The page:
For a few years I've set myself a reading challenge. Usually something like "read 20 books a year". And I've read a lot more this way than I otherwise would, as I proved to myself last year when I didn't set a challenge and hardly read anything. So I've set one again this year and I expect I'll do it for the foreseeable future.
I've also been feeling lately that I don't listen to enough music any more, and wanted to change that. So I've also set myself a music challenge.
And I've fallen out of running in the last six months or so, mostly because a new baby really takes over your life. As the baby gets older, I want to run again, but that's a challenge to start working at later in the year, so the number is set deliberately low.
My challenges for 2023
- 📚 Read 20 books. (I've beaten this number every year since 2015, except for last year when I didn't set a challenge.)
- 🎧 Listen to at least 1 album every month. (Not a high bar, as I'll come on to later.)
- 🏃 Run at least 1 time every month. (On average, since I think it'll be loaded towards the latter half of the year. But 12 runs this year feels like a nice round number, and while it sounds low, I've not ran since last September, and only twice since the start of June.)
My daily challenges
- 🇫🇷 Practice French every day.
- 📓 Write in my diary every day.
- ✍️ Write something every day. (This can be a blog post on this site, or some progress towards the novel or the short story I'm working on.)
- Gola is how I'm tracking my annual challenges. It's great, you should download it if you're going to try this approach
- Awesome Habits is how I track my daily challenges. There are plenty of alternatives in this space, like Streaks or Productive, which I've also used over the years. I really like the UI of Awesome Habits, especially the iOS widget.
- I use Duolingo to practice French, and have had a streak going for over a year at this point.
- Day One is a great diary app, and I now have an archive going back almost a decade.
It's a hack
Annual challenges are a little hack that work for me. I think it triggers the reward part of my brain - I feel like I've achieved something, however arbitrary it is. And if I set the target low, and complete it early, I don't stop there; I find it even more rewarding to keep going and smash past the original target.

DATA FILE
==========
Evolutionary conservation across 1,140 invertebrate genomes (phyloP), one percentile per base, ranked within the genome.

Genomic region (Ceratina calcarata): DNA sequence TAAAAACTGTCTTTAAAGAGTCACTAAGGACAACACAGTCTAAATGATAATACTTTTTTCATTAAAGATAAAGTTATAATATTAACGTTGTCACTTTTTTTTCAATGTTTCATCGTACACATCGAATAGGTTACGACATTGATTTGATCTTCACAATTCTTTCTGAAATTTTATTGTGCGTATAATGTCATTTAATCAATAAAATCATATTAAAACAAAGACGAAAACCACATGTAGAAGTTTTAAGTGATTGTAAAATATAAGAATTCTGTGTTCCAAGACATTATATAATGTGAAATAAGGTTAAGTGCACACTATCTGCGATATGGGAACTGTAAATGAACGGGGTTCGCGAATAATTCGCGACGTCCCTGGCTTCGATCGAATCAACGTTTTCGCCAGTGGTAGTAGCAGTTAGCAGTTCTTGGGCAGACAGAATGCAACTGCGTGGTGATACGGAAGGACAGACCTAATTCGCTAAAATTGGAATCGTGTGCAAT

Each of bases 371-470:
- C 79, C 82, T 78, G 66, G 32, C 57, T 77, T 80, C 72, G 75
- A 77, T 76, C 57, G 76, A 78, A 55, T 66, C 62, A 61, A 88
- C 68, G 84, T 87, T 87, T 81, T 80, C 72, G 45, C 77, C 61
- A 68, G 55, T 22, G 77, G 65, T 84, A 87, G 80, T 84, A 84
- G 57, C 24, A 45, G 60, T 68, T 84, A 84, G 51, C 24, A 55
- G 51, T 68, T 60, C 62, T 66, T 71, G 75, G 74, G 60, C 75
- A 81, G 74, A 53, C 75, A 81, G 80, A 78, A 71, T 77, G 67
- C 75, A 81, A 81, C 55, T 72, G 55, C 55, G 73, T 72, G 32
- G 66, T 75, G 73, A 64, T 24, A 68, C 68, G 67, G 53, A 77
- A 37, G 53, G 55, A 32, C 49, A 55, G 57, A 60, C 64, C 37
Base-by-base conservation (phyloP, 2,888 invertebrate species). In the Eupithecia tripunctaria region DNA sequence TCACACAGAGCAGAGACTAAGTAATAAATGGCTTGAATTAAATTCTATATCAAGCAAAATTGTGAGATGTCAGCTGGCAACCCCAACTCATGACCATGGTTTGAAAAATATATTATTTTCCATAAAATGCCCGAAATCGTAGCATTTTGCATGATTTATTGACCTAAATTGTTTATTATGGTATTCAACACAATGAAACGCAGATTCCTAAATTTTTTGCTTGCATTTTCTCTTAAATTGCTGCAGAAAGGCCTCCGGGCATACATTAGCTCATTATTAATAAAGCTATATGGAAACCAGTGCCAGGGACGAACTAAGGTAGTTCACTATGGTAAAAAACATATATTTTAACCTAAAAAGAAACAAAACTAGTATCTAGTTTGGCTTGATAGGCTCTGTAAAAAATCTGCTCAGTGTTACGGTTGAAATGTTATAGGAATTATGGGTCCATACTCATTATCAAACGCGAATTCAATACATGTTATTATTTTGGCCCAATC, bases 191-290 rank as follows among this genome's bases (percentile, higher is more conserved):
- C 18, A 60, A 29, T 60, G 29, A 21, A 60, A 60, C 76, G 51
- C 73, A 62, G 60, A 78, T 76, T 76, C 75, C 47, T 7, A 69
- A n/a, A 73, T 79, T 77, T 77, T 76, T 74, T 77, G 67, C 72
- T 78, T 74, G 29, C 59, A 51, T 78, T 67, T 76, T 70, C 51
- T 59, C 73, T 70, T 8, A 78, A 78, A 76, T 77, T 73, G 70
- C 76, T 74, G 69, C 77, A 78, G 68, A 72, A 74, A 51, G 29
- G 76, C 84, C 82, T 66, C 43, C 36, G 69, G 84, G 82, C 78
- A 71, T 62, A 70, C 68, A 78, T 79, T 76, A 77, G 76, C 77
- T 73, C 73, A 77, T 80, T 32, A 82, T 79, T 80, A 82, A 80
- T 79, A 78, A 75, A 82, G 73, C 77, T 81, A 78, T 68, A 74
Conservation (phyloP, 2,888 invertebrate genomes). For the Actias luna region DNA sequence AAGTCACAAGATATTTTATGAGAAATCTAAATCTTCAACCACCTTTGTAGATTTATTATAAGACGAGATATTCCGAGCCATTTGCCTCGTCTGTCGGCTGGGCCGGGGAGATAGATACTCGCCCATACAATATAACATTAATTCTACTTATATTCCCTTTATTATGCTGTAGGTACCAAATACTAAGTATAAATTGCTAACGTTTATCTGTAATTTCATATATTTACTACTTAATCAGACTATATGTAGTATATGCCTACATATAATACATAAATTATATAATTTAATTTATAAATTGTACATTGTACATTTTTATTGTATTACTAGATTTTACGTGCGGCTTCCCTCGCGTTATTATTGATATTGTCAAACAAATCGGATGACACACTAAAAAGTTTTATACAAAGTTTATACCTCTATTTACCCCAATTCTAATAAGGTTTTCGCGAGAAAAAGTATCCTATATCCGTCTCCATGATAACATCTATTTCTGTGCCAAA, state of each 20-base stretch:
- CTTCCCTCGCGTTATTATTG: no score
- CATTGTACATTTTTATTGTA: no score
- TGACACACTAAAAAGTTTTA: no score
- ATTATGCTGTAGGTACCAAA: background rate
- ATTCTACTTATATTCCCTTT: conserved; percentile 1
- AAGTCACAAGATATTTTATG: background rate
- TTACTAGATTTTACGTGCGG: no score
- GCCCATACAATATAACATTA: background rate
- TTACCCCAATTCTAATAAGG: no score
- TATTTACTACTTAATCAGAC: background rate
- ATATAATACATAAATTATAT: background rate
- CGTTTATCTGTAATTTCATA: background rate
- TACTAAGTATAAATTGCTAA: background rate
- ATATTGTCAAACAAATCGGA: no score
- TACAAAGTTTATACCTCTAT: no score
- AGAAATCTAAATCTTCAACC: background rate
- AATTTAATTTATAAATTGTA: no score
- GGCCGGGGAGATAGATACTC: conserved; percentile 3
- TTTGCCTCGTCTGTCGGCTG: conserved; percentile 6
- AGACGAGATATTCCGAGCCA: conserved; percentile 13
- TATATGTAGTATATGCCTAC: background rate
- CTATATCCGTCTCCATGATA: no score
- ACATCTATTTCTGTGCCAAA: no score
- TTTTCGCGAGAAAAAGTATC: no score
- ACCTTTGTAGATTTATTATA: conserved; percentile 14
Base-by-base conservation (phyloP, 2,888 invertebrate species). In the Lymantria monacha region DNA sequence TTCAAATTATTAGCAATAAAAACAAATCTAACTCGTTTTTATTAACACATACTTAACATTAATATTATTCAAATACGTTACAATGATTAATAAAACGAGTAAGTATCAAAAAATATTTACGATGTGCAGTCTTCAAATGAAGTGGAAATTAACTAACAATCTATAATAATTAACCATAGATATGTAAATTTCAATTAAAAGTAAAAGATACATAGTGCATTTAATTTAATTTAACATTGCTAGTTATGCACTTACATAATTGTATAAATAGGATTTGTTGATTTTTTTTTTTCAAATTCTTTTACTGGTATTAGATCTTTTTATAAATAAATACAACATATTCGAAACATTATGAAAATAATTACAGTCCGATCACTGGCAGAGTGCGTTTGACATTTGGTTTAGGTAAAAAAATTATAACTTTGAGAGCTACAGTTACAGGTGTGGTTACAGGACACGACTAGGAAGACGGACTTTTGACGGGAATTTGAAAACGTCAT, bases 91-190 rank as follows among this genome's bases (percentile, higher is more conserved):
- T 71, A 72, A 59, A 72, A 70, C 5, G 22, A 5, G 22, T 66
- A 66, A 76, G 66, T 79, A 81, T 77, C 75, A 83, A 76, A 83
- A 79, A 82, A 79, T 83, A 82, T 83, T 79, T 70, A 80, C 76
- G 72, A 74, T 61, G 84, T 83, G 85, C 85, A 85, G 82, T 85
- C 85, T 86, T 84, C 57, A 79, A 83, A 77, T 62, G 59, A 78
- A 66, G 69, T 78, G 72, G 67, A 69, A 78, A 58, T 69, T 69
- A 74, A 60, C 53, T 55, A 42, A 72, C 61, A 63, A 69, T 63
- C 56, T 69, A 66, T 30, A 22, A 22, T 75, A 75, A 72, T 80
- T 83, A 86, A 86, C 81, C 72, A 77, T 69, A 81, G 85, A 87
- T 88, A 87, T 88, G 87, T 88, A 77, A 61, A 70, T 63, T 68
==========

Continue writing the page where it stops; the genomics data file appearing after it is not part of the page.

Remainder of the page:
It's a silly hack, considering these are things that I want to do, and shouldn't need to trick myself into doing. But it does work, because it makes me spend at least some of my time doing that thing instead of browsing social media or playing a quick mobile game.
What about resolutions?
New Year's resolutions are a terrible idea. The resolution version of these would be something like "listen to more music", "read more", "learn French". Vague ideas that are impossible to measure, and therefore hard to achieve.
The ultimate aim here is to listen to more music, read more, learn French. But leaving it at that is setting yourself up for failure.
My challenges are designed to be easily measurable, so that I can really clearly see my progress. And I've found that they build into habits over time (part of the marketing of Awesome Habits, in fact). I've been writing in my diary for years, and practicing French every day for a year. I've been writing a lot more in the last couple of months too.
And something else that I think is important: I'm very forgiving with myself, because a) I don't want these things to become a chore, and b) any progress counts towards building a habit. Some days I'll do lots, some days I'll barely have time for anything. Doing more of something I want to do is a good thing, however much I'm actually doing. The challenges are a prompt for change, not important in themselves.
Published on 31 January 2023